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Famed Author and Translator of Chinese Buddhism, Red Pine, Partners with Non-profit Press and Filmmaker for Book and Movie


The renowned American traveler, translator, and author Bill Porter, who goes by the pen name Red Pine, has partnered with Copper Canyon Press, a nonprofit publisher focusing on poetry, and Woody Creek Pictures, a film production company dedicated to improving the common good, to create a feature-length documentary film about his life and an anthology of his translations of ancient Chinese poetry. Both the film and the book are to be titled Dancing with the Dead. The collaboration is now raising funds to ensure the timely production.

Aiming for a total of US$80,000, fundraising has so far reached more than US$45,000. The project will be funded only if it reaches its full target by 1 June. The funds will be shared between the projects, with the film and book scheduled to be released in 2023.

Red Pine has written and translated more than 20 books in English and has published nine books in Chinese. His works, which have detailed the lives and teachings of Chinese mountain hermits and poets, has reached best-selling lists in China. Enjoying an eccentric life, Red Pine dropped out of graduate school at Columbia University, spent years at a Buddhist monastery in Taiwan, worked in Hong Kong as a radio presenter, and traveled widely throughout China.

Like many of his era, Red Pine was influence by the Beat writers of the 1950s. When he was at Columbia, studying with famed anthropologist Margaret Mead, he read Alan Watts The Way of Zen (Vintage Books 1957), drawing his attention to the Chinese language, which he began studying.

“Chinese was hard,” Red Pine said in an interview in 2018. “I met a monk in Chinatown and he taught me how to meditate, and I started spending weekends with him at this retreat place. I realized this is what I wanted to do. It was much more interesting than studying. So I quit Columbia and went to Taiwan. A fellow grad student had the address of a Buddhist monastery. I studied Chinese, so I went there. I stayed at two different monasteries and studied philosophy at a Chinese university.” (Peninsula Daily News)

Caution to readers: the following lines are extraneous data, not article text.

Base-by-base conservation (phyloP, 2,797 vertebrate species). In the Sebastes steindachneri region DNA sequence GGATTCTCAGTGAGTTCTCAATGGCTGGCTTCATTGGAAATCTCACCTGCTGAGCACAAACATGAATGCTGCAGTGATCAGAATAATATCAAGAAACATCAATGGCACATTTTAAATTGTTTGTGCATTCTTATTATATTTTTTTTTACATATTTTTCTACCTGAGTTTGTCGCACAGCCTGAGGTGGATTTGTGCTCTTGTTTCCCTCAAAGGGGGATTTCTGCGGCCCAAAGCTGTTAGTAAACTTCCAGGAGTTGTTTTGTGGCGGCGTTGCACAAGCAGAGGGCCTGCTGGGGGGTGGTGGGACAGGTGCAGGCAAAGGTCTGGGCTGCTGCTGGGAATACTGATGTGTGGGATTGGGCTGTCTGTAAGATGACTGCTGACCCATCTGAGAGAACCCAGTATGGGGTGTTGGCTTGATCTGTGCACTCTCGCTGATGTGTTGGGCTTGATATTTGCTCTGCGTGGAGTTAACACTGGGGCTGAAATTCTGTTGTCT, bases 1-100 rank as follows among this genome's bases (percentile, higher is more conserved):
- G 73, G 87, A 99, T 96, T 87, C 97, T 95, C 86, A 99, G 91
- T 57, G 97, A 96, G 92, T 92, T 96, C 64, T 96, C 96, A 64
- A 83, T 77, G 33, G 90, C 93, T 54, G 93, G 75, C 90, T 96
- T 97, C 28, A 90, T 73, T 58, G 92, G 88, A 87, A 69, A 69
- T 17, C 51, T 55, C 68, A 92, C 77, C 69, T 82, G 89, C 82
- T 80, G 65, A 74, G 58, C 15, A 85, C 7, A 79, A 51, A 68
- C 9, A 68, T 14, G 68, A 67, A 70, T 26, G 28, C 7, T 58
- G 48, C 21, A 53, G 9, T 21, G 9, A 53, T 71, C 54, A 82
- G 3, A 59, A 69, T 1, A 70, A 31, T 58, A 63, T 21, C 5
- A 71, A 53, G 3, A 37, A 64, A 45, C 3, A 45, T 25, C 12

Red Pine has compared his encounters with Chinese poets with a dance, as he has sought to carefully translate the beauty of their words into English: “Every time I translate a book of poems, I learn a new way of dancing. The people with whom I dance, though, are the dead, not the recently departed, but people who have been dead a long time. A thousand years or so seems about right. And the music has to be Chinese. It’s the only music I’ve learned to dance to. . . .”

“For me,” added Red Pine, “this means a tango with Li Bai, a waltz with Wei Yingwu, a dance with the dead.” (Kickstarter)

The filmmakers—Ward Serrill and Rocky Friedman—will compile interviews, utilize animation, and draw from past footage of Beat poets and Chinese landscapes to illustrate the life and thought of Red Pine, who now calls the small town of Port Townsend, Washington, his home.


As part of the project, the filmmakers will work with the Port Townsend-based publisher Copper Canyon Press to release a new anthology of Red Pine’s best translations. The book will be part of the press’s “Essential Poems” series, which has previously published works from Buddhist practitioners W. S. Merwin and Jim Harrison. The press has also published works from Ursula K. Le Guin and Pablo Neruda.

Red Pine won the prestigious American Academy of Arts and Letters Thronton Wilder Prize for his translations in 2018. The prize recognized his significant contributions to the art of literary translation and included an award of US$20,000.

“The way I see my work is that I discovered these treasures in China and I wanted to introduce them to Westerners,” Red Pine explained at the time. “Getting this award is confirmation that, yes, I did do this. I’ll never get anything like this again. It isn’t as much money as a Guggenheim, but it’s the respect of your peers.” (Peninsula Daily News)

Read more

Red Pine: Dancing with the Dead (Kickstarter)
Port Townsend translator of Chinese poets wins national prize  (Peninsula Daily News)

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